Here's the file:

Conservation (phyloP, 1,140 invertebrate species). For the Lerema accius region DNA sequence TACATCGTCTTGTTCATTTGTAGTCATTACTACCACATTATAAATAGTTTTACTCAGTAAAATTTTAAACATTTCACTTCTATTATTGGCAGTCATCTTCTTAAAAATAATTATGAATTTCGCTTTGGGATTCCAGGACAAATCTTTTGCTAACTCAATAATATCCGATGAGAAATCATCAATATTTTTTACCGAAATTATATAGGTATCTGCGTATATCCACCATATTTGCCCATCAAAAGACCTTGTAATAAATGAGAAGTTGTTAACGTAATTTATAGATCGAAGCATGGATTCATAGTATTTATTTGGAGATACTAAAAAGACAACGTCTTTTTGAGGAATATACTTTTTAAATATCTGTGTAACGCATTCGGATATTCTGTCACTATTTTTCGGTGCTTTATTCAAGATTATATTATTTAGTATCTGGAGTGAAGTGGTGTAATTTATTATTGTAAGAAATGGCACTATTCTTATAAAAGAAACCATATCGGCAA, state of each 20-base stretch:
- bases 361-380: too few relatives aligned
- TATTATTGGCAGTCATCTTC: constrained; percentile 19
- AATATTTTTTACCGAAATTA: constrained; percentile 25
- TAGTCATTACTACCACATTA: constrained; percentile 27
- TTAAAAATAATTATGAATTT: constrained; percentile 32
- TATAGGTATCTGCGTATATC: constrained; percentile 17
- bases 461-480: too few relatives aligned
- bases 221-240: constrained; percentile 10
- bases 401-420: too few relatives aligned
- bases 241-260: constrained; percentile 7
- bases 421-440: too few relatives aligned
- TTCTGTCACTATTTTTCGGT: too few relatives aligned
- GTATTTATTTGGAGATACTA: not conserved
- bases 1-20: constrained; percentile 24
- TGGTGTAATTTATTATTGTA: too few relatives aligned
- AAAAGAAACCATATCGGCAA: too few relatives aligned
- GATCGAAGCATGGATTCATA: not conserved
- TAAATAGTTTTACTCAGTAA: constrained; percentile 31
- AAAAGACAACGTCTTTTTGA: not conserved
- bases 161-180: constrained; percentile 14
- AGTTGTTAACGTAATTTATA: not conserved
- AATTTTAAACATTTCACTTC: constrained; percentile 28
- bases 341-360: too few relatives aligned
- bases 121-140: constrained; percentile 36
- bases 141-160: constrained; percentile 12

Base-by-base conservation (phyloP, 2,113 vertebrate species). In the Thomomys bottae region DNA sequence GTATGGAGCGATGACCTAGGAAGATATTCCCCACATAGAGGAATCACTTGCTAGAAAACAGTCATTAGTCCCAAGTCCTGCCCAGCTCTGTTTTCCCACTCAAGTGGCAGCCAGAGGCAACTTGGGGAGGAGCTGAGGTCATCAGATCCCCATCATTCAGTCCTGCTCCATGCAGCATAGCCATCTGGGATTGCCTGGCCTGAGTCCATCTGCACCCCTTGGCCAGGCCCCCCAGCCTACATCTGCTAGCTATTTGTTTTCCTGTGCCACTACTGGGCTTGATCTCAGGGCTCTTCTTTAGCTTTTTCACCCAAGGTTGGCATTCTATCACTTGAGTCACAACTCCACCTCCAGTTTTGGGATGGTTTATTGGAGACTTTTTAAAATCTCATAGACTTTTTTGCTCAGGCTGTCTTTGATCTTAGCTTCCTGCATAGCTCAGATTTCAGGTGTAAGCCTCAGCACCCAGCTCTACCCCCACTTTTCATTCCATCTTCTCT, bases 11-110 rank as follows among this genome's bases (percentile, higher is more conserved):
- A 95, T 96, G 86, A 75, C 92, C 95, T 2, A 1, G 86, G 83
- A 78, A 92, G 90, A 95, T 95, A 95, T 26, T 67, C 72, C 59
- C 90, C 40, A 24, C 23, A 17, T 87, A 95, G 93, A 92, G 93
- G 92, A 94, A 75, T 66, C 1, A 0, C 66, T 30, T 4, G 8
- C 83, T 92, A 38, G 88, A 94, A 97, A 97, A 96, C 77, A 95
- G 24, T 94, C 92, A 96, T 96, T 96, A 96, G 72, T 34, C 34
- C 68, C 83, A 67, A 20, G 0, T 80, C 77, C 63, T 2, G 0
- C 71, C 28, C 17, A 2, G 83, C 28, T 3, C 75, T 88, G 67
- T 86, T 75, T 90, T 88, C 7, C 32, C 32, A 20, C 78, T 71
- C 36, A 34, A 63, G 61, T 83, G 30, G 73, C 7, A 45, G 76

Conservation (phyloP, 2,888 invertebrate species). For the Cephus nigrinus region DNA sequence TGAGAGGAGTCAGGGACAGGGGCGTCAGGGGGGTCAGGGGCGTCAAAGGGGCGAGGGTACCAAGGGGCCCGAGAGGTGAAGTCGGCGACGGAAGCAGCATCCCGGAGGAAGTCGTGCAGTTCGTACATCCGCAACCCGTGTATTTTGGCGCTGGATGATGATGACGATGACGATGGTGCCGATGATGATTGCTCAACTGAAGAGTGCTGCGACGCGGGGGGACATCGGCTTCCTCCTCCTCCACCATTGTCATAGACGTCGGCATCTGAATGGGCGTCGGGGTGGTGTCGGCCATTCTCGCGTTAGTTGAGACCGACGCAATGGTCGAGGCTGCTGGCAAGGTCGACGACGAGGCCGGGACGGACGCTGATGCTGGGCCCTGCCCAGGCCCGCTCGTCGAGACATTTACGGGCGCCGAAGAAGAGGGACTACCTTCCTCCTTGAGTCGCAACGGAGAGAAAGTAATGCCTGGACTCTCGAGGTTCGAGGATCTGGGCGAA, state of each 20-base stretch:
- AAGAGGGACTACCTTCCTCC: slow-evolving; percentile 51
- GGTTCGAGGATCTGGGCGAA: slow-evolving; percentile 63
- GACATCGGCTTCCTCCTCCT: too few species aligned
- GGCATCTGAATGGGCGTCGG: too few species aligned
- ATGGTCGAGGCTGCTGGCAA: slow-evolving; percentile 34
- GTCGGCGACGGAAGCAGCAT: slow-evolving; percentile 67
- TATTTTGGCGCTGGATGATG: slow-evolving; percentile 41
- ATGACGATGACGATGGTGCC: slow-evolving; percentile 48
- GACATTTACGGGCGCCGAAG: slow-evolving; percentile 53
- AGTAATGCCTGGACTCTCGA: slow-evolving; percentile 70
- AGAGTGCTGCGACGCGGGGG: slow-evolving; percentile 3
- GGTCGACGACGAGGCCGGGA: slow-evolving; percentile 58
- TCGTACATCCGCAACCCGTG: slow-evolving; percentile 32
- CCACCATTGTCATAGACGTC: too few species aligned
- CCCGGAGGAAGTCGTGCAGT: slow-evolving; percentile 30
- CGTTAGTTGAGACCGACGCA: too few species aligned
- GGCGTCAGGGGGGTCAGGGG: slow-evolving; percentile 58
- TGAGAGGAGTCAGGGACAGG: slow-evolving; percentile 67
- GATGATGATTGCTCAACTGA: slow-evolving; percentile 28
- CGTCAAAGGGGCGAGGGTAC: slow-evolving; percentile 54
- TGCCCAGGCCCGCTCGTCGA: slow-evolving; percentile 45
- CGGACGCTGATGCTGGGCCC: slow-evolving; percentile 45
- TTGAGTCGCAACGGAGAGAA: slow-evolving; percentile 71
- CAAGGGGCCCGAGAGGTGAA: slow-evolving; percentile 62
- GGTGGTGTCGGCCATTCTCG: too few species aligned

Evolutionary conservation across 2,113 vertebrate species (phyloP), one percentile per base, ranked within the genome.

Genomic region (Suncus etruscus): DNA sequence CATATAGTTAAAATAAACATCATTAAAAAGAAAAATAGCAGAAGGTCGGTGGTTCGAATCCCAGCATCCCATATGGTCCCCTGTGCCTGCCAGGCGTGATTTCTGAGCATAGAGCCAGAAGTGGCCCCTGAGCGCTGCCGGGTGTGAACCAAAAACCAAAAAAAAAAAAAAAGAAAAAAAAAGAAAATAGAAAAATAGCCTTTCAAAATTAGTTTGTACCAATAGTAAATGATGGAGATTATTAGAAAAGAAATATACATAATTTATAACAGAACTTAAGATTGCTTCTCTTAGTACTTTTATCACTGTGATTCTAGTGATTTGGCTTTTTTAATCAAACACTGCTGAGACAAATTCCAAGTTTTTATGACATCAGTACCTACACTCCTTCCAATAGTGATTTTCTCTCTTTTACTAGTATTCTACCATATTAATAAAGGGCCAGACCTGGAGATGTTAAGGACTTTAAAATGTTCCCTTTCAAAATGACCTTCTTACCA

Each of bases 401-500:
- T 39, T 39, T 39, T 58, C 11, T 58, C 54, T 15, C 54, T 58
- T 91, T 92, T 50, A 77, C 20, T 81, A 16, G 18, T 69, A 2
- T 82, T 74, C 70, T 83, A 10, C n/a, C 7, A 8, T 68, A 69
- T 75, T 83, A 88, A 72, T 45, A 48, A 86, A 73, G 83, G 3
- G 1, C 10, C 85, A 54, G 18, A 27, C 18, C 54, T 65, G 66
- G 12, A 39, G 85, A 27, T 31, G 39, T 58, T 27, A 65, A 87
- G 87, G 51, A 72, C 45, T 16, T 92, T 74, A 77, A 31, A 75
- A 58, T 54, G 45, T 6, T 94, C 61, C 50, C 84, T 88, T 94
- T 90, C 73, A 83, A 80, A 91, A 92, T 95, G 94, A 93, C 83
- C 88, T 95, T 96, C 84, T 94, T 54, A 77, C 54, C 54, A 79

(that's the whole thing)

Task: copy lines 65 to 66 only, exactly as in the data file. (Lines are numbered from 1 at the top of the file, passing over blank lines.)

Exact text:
Genomic region (Suncus etruscus): DNA sequence CATATAGTTAAAATAAACATCATTAAAAAGAAAAATAGCAGAAGGTCGGTGGTTCGAATCCCAGCATCCCATATGGTCCCCTGTGCCTGCCAGGCGTGATTTCTGAGCATAGAGCCAGAAGTGGCCCCTGAGCGCTGCCGGGTGTGAACCAAAAACCAAAAAAAAAAAAAAAGAAAAAAAAAGAAAATAGAAAAATAGCCTTTCAAAATTAGTTTGTACCAATAGTAAATGATGGAGATTATTAGAAAAGAAATATACATAATTTATAACAGAACTTAAGATTGCTTCTCTTAGTACTTTTATCACTGTGATTCTAGTGATTTGGCTTTTTTAATCAAACACTGCTGAGACAAATTCCAAGTTTTTATGACATCAGTACCTACACTCCTTCCAATAGTGATTTTCTCTCTTTTACTAGTATTCTACCATATTAATAAAGGGCCAGACCTGGAGATGTTAAGGACTTTAAAATGTTCCCTTTCAAAATGACCTTCTTACCA

Each of bases 401-500: